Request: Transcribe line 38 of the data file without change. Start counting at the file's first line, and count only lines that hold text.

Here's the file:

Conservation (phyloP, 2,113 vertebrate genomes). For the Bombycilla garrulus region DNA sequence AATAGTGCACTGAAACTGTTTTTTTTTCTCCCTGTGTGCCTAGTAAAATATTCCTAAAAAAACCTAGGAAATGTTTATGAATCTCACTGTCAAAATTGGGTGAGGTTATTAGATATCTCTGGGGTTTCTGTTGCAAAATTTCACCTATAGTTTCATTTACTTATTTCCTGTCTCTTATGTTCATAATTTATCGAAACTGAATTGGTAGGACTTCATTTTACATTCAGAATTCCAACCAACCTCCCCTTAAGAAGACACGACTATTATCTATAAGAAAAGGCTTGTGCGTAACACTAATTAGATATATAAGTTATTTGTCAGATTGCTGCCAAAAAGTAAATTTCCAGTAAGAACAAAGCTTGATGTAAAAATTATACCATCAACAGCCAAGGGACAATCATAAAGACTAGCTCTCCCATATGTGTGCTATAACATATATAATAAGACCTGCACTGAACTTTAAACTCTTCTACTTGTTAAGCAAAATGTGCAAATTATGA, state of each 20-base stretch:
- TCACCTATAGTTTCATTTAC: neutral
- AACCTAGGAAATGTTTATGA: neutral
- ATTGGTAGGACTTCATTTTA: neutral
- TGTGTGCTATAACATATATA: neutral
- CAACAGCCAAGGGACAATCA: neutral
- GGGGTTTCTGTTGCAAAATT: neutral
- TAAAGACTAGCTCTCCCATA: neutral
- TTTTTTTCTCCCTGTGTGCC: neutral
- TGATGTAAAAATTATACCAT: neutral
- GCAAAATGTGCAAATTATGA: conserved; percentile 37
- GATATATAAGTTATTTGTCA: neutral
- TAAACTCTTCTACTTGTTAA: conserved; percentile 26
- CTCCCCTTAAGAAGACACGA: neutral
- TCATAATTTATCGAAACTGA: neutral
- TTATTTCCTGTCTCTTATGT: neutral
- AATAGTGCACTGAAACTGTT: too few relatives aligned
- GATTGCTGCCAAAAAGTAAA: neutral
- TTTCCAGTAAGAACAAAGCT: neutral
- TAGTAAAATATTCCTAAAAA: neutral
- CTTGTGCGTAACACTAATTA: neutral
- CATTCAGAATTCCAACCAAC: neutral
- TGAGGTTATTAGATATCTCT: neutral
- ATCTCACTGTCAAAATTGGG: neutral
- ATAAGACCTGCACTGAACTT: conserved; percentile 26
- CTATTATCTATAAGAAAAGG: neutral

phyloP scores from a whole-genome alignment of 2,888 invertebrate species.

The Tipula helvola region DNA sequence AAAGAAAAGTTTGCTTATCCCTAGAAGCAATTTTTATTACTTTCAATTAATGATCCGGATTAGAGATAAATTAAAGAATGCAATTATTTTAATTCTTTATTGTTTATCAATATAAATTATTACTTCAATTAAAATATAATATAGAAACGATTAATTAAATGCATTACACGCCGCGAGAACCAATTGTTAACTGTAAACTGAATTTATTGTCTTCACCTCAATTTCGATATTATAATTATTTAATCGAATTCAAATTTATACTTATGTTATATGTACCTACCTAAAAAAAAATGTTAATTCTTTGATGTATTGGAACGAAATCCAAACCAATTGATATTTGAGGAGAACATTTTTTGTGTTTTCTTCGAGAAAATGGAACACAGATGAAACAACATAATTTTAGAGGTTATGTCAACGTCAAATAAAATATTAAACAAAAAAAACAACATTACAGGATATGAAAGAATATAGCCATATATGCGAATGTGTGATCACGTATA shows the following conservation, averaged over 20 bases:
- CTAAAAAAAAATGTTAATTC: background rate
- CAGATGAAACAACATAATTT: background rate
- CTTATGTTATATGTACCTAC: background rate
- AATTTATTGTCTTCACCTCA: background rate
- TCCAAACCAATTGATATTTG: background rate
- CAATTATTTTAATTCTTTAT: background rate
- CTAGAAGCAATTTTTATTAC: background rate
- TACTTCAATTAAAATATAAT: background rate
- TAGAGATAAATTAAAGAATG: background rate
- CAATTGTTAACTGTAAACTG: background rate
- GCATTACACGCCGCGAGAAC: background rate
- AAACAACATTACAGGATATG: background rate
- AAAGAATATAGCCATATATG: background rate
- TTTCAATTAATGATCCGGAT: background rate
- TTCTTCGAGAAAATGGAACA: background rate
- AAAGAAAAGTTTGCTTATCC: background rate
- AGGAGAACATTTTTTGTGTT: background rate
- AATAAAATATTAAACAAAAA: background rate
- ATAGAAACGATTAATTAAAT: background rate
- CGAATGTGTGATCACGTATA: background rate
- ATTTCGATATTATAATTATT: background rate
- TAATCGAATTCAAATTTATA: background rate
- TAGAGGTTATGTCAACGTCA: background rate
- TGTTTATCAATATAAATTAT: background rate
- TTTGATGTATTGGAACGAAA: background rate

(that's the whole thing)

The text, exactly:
- CAATTGTTAACTGTAAACTG: background rate